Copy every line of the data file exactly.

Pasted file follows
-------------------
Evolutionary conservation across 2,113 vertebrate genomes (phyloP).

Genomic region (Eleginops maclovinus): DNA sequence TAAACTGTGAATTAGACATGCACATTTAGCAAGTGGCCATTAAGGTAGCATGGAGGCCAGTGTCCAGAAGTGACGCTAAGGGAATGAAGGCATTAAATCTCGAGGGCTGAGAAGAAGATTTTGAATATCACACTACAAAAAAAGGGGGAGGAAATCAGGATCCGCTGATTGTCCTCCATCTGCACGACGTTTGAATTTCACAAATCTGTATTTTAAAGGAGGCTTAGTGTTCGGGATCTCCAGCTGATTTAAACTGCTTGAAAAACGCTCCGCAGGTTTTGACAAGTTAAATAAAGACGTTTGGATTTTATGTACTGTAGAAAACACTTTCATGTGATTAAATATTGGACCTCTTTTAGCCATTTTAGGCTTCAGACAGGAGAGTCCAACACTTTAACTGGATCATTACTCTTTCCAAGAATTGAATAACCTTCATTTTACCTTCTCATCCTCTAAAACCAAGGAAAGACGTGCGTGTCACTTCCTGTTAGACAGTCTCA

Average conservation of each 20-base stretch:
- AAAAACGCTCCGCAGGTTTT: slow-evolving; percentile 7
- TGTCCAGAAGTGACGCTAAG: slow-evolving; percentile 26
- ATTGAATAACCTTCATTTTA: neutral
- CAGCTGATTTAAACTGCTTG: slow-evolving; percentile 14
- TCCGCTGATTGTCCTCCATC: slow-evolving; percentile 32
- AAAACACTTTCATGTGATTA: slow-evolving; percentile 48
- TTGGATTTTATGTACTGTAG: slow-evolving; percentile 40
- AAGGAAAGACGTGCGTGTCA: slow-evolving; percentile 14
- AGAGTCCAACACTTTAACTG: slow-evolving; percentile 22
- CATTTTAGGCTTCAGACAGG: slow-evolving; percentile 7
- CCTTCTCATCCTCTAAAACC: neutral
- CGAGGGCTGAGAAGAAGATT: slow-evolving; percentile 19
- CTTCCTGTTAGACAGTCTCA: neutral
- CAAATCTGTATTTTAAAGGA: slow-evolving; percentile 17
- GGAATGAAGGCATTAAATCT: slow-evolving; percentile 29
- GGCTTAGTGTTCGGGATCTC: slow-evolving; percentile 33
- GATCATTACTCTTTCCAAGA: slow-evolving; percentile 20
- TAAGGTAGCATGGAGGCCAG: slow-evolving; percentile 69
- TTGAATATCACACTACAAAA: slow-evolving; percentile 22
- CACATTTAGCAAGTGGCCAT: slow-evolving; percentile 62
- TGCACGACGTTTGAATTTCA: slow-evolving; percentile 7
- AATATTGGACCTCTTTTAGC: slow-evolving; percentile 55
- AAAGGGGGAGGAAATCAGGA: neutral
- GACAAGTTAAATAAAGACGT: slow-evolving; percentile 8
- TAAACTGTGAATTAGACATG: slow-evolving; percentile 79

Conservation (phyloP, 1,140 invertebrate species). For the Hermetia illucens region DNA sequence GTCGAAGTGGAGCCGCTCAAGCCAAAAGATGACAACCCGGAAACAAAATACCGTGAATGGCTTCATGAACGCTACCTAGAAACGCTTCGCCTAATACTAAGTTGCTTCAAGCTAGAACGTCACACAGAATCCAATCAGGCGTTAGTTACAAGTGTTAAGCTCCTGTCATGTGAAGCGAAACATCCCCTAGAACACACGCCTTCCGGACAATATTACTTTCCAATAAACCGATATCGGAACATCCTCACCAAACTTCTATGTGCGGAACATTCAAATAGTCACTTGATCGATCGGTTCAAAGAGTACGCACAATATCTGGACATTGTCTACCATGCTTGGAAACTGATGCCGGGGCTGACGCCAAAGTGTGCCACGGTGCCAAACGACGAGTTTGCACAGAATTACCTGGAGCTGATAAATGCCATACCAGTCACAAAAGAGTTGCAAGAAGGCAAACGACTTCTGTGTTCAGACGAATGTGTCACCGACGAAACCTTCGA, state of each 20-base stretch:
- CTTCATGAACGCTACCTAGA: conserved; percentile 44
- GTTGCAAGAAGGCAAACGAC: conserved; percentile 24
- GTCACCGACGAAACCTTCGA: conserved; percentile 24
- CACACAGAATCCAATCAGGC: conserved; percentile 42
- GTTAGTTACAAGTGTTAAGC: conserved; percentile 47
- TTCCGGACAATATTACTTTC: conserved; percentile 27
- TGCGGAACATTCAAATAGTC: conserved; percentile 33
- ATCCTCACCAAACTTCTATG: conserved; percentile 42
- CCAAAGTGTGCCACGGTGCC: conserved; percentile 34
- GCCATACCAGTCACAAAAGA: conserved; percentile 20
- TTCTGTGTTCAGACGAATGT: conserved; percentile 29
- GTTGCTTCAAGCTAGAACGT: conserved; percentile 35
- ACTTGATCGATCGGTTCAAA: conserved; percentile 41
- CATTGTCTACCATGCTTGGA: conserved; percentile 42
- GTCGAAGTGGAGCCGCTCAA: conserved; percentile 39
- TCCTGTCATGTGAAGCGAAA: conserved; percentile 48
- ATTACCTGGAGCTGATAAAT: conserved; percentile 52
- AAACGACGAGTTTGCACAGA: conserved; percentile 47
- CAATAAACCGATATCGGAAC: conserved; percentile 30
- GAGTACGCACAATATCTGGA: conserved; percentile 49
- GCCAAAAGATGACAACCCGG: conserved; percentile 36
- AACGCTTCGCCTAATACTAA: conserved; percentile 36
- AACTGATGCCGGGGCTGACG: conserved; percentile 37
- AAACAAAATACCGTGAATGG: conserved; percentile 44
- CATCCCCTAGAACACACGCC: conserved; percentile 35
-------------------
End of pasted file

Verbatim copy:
Evolutionary conservation across 2,113 vertebrate genomes (phyloP).

Genomic region (Eleginops maclovinus): DNA sequence TAAACTGTGAATTAGACATGCACATTTAGCAAGTGGCCATTAAGGTAGCATGGAGGCCAGTGTCCAGAAGTGACGCTAAGGGAATGAAGGCATTAAATCTCGAGGGCTGAGAAGAAGATTTTGAATATCACACTACAAAAAAAGGGGGAGGAAATCAGGATCCGCTGATTGTCCTCCATCTGCACGACGTTTGAATTTCACAAATCTGTATTTTAAAGGAGGCTTAGTGTTCGGGATCTCCAGCTGATTTAAACTGCTTGAAAAACGCTCCGCAGGTTTTGACAAGTTAAATAAAGACGTTTGGATTTTATGTACTGTAGAAAACACTTTCATGTGATTAAATATTGGACCTCTTTTAGCCATTTTAGGCTTCAGACAGGAGAGTCCAACACTTTAACTGGATCATTACTCTTTCCAAGAATTGAATAACCTTCATTTTACCTTCTCATCCTCTAAAACCAAGGAAAGACGTGCGTGTCACTTCCTGTTAGACAGTCTCA

Average conservation of each 20-base stretch:
- AAAAACGCTCCGCAGGTTTT: slow-evolving; percentile 7
- TGTCCAGAAGTGACGCTAAG: slow-evolving; percentile 26
- ATTGAATAACCTTCATTTTA: neutral
- CAGCTGATTTAAACTGCTTG: slow-evolving; percentile 14
- TCCGCTGATTGTCCTCCATC: slow-evolving; percentile 32
- AAAACACTTTCATGTGATTA: slow-evolving; percentile 48
- TTGGATTTTATGTACTGTAG: slow-evolving; percentile 40
- AAGGAAAGACGTGCGTGTCA: slow-evolving; percentile 14
- AGAGTCCAACACTTTAACTG: slow-evolving; percentile 22
- CATTTTAGGCTTCAGACAGG: slow-evolving; percentile 7
- CCTTCTCATCCTCTAAAACC: neutral
- CGAGGGCTGAGAAGAAGATT: slow-evolving; percentile 19
- CTTCCTGTTAGACAGTCTCA: neutral
- CAAATCTGTATTTTAAAGGA: slow-evolving; percentile 17
- GGAATGAAGGCATTAAATCT: slow-evolving; percentile 29
- GGCTTAGTGTTCGGGATCTC: slow-evolving; percentile 33
- GATCATTACTCTTTCCAAGA: slow-evolving; percentile 20
- TAAGGTAGCATGGAGGCCAG: slow-evolving; percentile 69
- TTGAATATCACACTACAAAA: slow-evolving; percentile 22
- CACATTTAGCAAGTGGCCAT: slow-evolving; percentile 62
- TGCACGACGTTTGAATTTCA: slow-evolving; percentile 7
- AATATTGGACCTCTTTTAGC: slow-evolving; percentile 55
- AAAGGGGGAGGAAATCAGGA: neutral
- GACAAGTTAAATAAAGACGT: slow-evolving; percentile 8
- TAAACTGTGAATTAGACATG: slow-evolving; percentile 79

Conservation (phyloP, 1,140 invertebrate species). For the Hermetia illucens region DNA sequence GTCGAAGTGGAGCCGCTCAAGCCAAAAGATGACAACCCGGAAACAAAATACCGTGAATGGCTTCATGAACGCTACCTAGAAACGCTTCGCCTAATACTAAGTTGCTTCAAGCTAGAACGTCACACAGAATCCAATCAGGCGTTAGTTACAAGTGTTAAGCTCCTGTCATGTGAAGCGAAACATCCCCTAGAACACACGCCTTCCGGACAATATTACTTTCCAATAAACCGATATCGGAACATCCTCACCAAACTTCTATGTGCGGAACATTCAAATAGTCACTTGATCGATCGGTTCAAAGAGTACGCACAATATCTGGACATTGTCTACCATGCTTGGAAACTGATGCCGGGGCTGACGCCAAAGTGTGCCACGGTGCCAAACGACGAGTTTGCACAGAATTACCTGGAGCTGATAAATGCCATACCAGTCACAAAAGAGTTGCAAGAAGGCAAACGACTTCTGTGTTCAGACGAATGTGTCACCGACGAAACCTTCGA, state of each 20-base stretch:
- CTTCATGAACGCTACCTAGA: conserved; percentile 44
- GTTGCAAGAAGGCAAACGAC: conserved; percentile 24
- GTCACCGACGAAACCTTCGA: conserved; percentile 24
- CACACAGAATCCAATCAGGC: conserved; percentile 42
- GTTAGTTACAAGTGTTAAGC: conserved; percentile 47
- TTCCGGACAATATTACTTTC: conserved; percentile 27
- TGCGGAACATTCAAATAGTC: conserved; percentile 33
- ATCCTCACCAAACTTCTATG: conserved; percentile 42
- CCAAAGTGTGCCACGGTGCC: conserved; percentile 34
- GCCATACCAGTCACAAAAGA: conserved; percentile 20
- TTCTGTGTTCAGACGAATGT: conserved; percentile 29
- GTTGCTTCAAGCTAGAACGT: conserved; percentile 35
- ACTTGATCGATCGGTTCAAA: conserved; percentile 41
- CATTGTCTACCATGCTTGGA: conserved; percentile 42
- GTCGAAGTGGAGCCGCTCAA: conserved; percentile 39
- TCCTGTCATGTGAAGCGAAA: conserved; percentile 48
- ATTACCTGGAGCTGATAAAT: conserved; percentile 52
- AAACGACGAGTTTGCACAGA: conserved; percentile 47
- CAATAAACCGATATCGGAAC: conserved; percentile 30
- GAGTACGCACAATATCTGGA: conserved; percentile 49
- GCCAAAAGATGACAACCCGG: conserved; percentile 36
- AACGCTTCGCCTAATACTAA: conserved; percentile 36
- AACTGATGCCGGGGCTGACG: conserved; percentile 37
- AAACAAAATACCGTGAATGG: conserved; percentile 44
- CATCCCCTAGAACACACGCC: conserved; percentile 35